Safe and dry in our Denver hotel room, DC and I watched, along with the rest of the country, Hurricane Irma, like a woman scorned, carve her destruction up the Sunshine State. Our heads shook like weather vanes as we tried to make sense of the wreckage. Meanwhile, we surfed the wild waves of our emotions -- storm surges of relief, worry and guilt.
We had flown out of Florida for a fortuitously timed wedding, leaving our about-to-be-ravaged state just ahead of the airport closure. Though relieved to be out of harm’s way, we worried about our Happy Yellow House, just north of Orlando, and unequivocally inside the cone of uncertainty. The question was not whether we would we get hit, but how hard. We felt guilty not being there, dancing at a wedding while those back home hunkered down or evacuated.
Two weeks earlier, we were similarly glued to the Weather Channel watching Hurricane Harvey wreak havoc on Houston, where my daughter lives. Thankfully, she remained above water, though nearby, helicopters were rescuing residents from their roofs, as neighbors kayaked down her street.
From the comfort of our air-conditioned hotel room, we tracked the storm. Even those well outside the path of destruction watched transfixed, glued to a reality horror film -- the crawling lines of traffic (the biggest evacuation in U.S. history), the widening power outages (ultimately 6 million customers), the powerful wind flipping boats like coins and houses like cards -- thinking, remote in hand, “There but for the grace of God.”
Disasters like these, the kind that literally hit home, not only remind us that terra isn’t always firma, but also how much we take for granted, like an intact roof over our heads, dry floors, the power to charge our phones, and the highly underrated comfort of routine. If anything good was coming of this, it was that everyone in America stopped, if only momentarily, to consider how much home matters.
Though I wanted, come hell or high water, or both, to get home and ride out the storm, we couldn’t. Our return flight Sunday was cancelled, and the airport wouldn’t reopen for a few days.
At 1 a.m. Sunday, Irma hit our town. Five hours later, our neighbor texted videos. Our house and street had weathered the storm miraculously well. Unlike most of the city, we still had power.
I didn’t relax until I saw for myself. We got home, flicked on the lights, opened the blinds, and let our lungs breathe for the first time in days. Not everyone was so lucky, of course.
Seeing pictures of people standing in water to their knees, or staring numbly at a mound of rubble where their home once was, makes us rightly put ourselves in their sodden shoes:
What if that were my home?
The disbelief in their faces asks: Where do I begin?
By reconstructing something, anything, that feels like a routine, say recovery experts.
Routines keep you on track amid the uncertainties of daily life, says Samantha Heintzelman, a researcher at the University of Virginia, who has studied the importance of routine. Routine provides structure, which lets us organize our lives – including the ones blown to bits.
“Having a daily routine is associated with feeling that your life is meaningful,” she said.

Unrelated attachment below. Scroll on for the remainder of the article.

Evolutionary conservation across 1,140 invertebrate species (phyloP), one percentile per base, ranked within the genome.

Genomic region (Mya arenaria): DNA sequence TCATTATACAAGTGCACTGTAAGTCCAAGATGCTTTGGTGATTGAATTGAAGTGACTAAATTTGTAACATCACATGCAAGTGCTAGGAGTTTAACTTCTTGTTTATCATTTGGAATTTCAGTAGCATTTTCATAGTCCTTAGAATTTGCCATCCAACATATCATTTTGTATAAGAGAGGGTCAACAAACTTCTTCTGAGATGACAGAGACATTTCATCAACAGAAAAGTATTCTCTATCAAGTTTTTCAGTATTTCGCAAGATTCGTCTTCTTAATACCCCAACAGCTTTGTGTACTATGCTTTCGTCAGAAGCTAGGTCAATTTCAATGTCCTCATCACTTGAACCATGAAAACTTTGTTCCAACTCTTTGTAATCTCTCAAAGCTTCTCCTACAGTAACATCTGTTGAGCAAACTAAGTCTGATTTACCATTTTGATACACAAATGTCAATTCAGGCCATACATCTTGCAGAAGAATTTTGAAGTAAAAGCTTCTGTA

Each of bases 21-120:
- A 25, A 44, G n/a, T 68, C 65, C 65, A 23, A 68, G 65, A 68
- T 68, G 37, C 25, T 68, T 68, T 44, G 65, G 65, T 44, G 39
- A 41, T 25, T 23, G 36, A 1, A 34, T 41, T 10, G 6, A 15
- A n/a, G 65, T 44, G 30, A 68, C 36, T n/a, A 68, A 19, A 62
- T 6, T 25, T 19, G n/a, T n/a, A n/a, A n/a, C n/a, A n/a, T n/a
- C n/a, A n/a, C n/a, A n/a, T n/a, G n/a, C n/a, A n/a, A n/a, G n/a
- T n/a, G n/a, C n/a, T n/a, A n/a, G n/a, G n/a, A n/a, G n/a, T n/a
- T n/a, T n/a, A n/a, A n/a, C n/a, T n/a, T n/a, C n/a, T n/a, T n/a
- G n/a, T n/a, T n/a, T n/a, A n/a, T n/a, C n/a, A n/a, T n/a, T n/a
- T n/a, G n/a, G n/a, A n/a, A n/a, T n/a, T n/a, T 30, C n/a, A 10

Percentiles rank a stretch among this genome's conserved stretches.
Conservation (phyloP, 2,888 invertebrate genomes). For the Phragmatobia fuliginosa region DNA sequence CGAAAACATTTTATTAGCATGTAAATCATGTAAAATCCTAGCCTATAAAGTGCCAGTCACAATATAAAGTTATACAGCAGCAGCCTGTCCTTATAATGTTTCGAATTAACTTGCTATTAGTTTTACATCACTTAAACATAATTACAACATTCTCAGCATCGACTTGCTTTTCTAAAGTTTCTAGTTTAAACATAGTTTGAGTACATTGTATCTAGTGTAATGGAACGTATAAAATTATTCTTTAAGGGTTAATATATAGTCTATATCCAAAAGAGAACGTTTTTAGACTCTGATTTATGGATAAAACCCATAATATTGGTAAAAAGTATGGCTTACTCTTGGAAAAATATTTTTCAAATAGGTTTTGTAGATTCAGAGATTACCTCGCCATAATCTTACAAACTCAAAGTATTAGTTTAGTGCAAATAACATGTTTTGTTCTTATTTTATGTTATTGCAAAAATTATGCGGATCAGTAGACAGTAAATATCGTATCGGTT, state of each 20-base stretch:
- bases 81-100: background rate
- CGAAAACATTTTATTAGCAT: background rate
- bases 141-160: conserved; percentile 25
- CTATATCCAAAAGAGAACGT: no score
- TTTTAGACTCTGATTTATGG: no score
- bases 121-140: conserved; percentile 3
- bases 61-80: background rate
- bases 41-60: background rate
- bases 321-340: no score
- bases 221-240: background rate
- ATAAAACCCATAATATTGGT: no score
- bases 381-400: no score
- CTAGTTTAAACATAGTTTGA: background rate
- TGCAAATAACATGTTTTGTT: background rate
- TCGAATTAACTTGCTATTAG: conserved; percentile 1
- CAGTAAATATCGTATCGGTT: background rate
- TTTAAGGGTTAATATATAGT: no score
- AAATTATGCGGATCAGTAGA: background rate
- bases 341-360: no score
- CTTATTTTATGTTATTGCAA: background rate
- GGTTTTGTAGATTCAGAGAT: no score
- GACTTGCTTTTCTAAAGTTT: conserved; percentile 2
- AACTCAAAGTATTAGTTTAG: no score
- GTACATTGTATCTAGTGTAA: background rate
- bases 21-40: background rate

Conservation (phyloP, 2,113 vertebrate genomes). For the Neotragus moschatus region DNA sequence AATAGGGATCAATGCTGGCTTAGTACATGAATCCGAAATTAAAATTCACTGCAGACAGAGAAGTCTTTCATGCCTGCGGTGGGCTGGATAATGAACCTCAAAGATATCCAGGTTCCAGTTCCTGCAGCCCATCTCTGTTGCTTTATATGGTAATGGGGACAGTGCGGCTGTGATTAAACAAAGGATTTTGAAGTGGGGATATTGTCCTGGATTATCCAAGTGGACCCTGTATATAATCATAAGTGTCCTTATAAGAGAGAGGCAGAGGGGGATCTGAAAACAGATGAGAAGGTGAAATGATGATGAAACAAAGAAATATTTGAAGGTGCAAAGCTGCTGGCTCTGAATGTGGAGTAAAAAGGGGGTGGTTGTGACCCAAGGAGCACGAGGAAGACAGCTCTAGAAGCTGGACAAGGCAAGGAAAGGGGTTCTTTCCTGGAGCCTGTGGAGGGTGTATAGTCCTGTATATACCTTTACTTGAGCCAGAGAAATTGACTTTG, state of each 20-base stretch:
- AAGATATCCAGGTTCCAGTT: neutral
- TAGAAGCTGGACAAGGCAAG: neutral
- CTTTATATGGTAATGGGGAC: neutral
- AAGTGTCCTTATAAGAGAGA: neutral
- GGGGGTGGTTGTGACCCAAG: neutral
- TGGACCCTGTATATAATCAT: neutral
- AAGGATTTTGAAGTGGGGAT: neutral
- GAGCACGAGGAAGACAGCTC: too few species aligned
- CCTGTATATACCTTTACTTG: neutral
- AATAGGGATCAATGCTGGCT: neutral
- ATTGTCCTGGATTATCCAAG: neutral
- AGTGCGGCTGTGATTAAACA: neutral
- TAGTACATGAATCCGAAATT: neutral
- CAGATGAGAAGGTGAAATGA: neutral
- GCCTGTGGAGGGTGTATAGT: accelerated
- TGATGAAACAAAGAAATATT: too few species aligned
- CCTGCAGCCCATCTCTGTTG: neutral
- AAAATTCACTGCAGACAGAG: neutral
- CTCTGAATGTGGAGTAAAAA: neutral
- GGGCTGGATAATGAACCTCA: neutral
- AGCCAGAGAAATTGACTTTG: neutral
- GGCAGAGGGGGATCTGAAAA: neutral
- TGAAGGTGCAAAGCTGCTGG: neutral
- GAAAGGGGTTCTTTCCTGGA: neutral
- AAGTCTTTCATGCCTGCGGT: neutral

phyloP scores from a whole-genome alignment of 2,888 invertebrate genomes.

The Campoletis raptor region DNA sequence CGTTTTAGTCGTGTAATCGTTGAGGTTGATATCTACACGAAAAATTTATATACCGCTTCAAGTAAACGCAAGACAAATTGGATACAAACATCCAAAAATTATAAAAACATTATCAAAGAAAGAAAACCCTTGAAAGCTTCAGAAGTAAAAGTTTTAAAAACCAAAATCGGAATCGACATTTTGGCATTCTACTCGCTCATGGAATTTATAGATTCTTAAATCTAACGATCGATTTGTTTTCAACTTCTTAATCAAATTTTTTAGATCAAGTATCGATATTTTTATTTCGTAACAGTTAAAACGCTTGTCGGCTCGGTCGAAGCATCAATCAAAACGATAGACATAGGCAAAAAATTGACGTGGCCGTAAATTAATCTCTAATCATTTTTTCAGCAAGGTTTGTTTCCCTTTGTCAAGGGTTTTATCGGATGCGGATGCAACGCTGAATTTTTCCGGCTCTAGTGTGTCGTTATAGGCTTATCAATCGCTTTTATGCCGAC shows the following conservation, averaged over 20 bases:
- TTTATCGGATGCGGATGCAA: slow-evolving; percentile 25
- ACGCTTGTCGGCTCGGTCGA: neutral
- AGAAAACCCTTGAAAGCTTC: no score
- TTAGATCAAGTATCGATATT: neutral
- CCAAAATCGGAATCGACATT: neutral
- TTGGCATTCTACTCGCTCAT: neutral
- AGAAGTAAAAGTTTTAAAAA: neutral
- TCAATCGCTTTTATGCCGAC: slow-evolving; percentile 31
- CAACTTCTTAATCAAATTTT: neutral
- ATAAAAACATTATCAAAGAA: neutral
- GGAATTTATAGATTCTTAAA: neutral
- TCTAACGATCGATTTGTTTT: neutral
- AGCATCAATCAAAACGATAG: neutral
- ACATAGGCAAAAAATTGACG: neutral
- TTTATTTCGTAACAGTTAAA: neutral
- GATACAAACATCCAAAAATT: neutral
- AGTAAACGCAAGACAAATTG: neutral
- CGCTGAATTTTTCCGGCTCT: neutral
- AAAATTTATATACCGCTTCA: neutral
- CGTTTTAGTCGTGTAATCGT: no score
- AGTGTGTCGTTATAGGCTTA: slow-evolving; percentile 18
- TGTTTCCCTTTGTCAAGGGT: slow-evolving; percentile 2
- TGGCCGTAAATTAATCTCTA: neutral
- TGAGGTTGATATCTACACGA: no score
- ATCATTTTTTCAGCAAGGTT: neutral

Routines create a sense of self: "This is what I do or this is who I am."
When our patterns are disrupted, we are as adrift as an unanchored boat.
For all their devastation, Harvey and Irma left behind a lesson in gratefulness. This morning I got to wake up under a solid roof, find my toothbrush where I left it, make the bed, brew the coffee, read the paper, and walk the dogs, just like I do every wonderful day. And that was not lost on me.
Out in my community, depleted stores are slowly restocking as businesses reopen. Homeowners are cleaning up yards. Crews are clearing debris from streets and restoring power. We’re getting back to normal. Back to the routine.
In the aftermath of disaster, those affected often ask, “Now what?” Here are some tips:
Get your groove back. Having your daily routine disrupted is far more disconcerting than most people realize. Daily routines, such as taking a shower, making coffee, and driving to work, give life meaning, say psychologists. A feeling of coherence comes from having routines. That day-to-day sameness forms a sort of bedrock on which the rest of our life relies.
Find the normal. Granted, it’s hard to get back to normal when the power is down, but the more you can recreate your patterns, and stick with them the more normal you will feel. Even if you can’t stay in your home, take with you your favorite coffee cup and pillow.
Appreciate what’s left. Counterintuitive as this seems, try to reframe the loss. Rather than look at what’s gone, hold your loved one’s hand, hug your pet, and take stock of what remains and what really matters.
Accept and give help. Studies show that one sign of resilience is the ability to accept help. If people offer to let you stay with them, or make you dinner, accept. These offers are as important for those giving the help as it is for those receiving it. Those who refuse offers of assistance tend to recover more slowly, say experts.
Connect with those you love. The silver lining in a disaster may be that friends and family members whom you don’t stay in touch with reconnect. You find and secure your support network.
CAPTION: What Next? -- Phyllis Waters, of Orlando, and her dog Snoop survey the damage inside their home after Hurricane Irma. Photo courtesy Kayla O’Brien/Orlando Sentinel